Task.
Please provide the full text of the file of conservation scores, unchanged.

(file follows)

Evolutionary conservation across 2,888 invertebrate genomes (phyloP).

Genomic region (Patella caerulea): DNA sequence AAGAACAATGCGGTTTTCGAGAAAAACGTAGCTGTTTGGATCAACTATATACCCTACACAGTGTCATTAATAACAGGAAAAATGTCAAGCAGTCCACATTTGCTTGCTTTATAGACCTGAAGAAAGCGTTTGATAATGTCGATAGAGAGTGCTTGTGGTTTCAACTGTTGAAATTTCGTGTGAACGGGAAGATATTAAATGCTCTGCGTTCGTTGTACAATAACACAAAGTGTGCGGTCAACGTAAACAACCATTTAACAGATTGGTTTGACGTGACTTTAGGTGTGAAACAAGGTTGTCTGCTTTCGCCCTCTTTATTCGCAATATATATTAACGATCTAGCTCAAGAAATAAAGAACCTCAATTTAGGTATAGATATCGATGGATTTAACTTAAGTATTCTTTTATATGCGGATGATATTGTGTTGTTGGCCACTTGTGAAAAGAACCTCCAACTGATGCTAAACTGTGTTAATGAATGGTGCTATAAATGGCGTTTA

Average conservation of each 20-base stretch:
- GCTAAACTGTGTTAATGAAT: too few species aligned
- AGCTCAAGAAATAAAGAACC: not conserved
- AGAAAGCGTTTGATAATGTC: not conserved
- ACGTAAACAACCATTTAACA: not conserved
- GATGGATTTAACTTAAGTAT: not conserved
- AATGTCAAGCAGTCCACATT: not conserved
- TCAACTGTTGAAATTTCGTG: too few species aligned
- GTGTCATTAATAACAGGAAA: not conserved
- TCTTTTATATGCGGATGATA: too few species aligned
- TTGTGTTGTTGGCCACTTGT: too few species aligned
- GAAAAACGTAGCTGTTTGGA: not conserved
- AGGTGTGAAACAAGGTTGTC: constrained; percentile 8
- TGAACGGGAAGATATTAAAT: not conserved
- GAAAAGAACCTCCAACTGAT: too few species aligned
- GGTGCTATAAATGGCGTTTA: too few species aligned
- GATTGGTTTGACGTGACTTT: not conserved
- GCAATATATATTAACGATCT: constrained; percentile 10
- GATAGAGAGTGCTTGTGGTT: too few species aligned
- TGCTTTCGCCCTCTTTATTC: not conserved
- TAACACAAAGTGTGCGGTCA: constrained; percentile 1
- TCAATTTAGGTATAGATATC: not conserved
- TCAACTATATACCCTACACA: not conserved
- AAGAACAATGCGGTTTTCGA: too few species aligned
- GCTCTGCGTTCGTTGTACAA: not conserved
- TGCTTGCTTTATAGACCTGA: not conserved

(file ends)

Evolutionary conservation across 2,888 invertebrate genomes (phyloP).

Genomic region (Patella caerulea): DNA sequence AAGAACAATGCGGTTTTCGAGAAAAACGTAGCTGTTTGGATCAACTATATACCCTACACAGTGTCATTAATAACAGGAAAAATGTCAAGCAGTCCACATTTGCTTGCTTTATAGACCTGAAGAAAGCGTTTGATAATGTCGATAGAGAGTGCTTGTGGTTTCAACTGTTGAAATTTCGTGTGAACGGGAAGATATTAAATGCTCTGCGTTCGTTGTACAATAACACAAAGTGTGCGGTCAACGTAAACAACCATTTAACAGATTGGTTTGACGTGACTTTAGGTGTGAAACAAGGTTGTCTGCTTTCGCCCTCTTTATTCGCAATATATATTAACGATCTAGCTCAAGAAATAAAGAACCTCAATTTAGGTATAGATATCGATGGATTTAACTTAAGTATTCTTTTATATGCGGATGATATTGTGTTGTTGGCCACTTGTGAAAAGAACCTCCAACTGATGCTAAACTGTGTTAATGAATGGTGCTATAAATGGCGTTTA

Average conservation of each 20-base stretch:
- GCTAAACTGTGTTAATGAAT: too few species aligned
- AGCTCAAGAAATAAAGAACC: not conserved
- AGAAAGCGTTTGATAATGTC: not conserved
- ACGTAAACAACCATTTAACA: not conserved
- GATGGATTTAACTTAAGTAT: not conserved
- AATGTCAAGCAGTCCACATT: not conserved
- TCAACTGTTGAAATTTCGTG: too few species aligned
- GTGTCATTAATAACAGGAAA: not conserved
- TCTTTTATATGCGGATGATA: too few species aligned
- TTGTGTTGTTGGCCACTTGT: too few species aligned
- GAAAAACGTAGCTGTTTGGA: not conserved
- AGGTGTGAAACAAGGTTGTC: constrained; percentile 8
- TGAACGGGAAGATATTAAAT: not conserved
- GAAAAGAACCTCCAACTGAT: too few species aligned
- GGTGCTATAAATGGCGTTTA: too few species aligned
- GATTGGTTTGACGTGACTTT: not conserved
- GCAATATATATTAACGATCT: constrained; percentile 10
- GATAGAGAGTGCTTGTGGTT: too few species aligned
- TGCTTTCGCCCTCTTTATTC: not conserved
- TAACACAAAGTGTGCGGTCA: constrained; percentile 1
- TCAATTTAGGTATAGATATC: not conserved
- TCAACTATATACCCTACACA: not conserved
- AAGAACAATGCGGTTTTCGA: too few species aligned
- GCTCTGCGTTCGTTGTACAA: not conserved
- TGCTTGCTTTATAGACCTGA: not conserved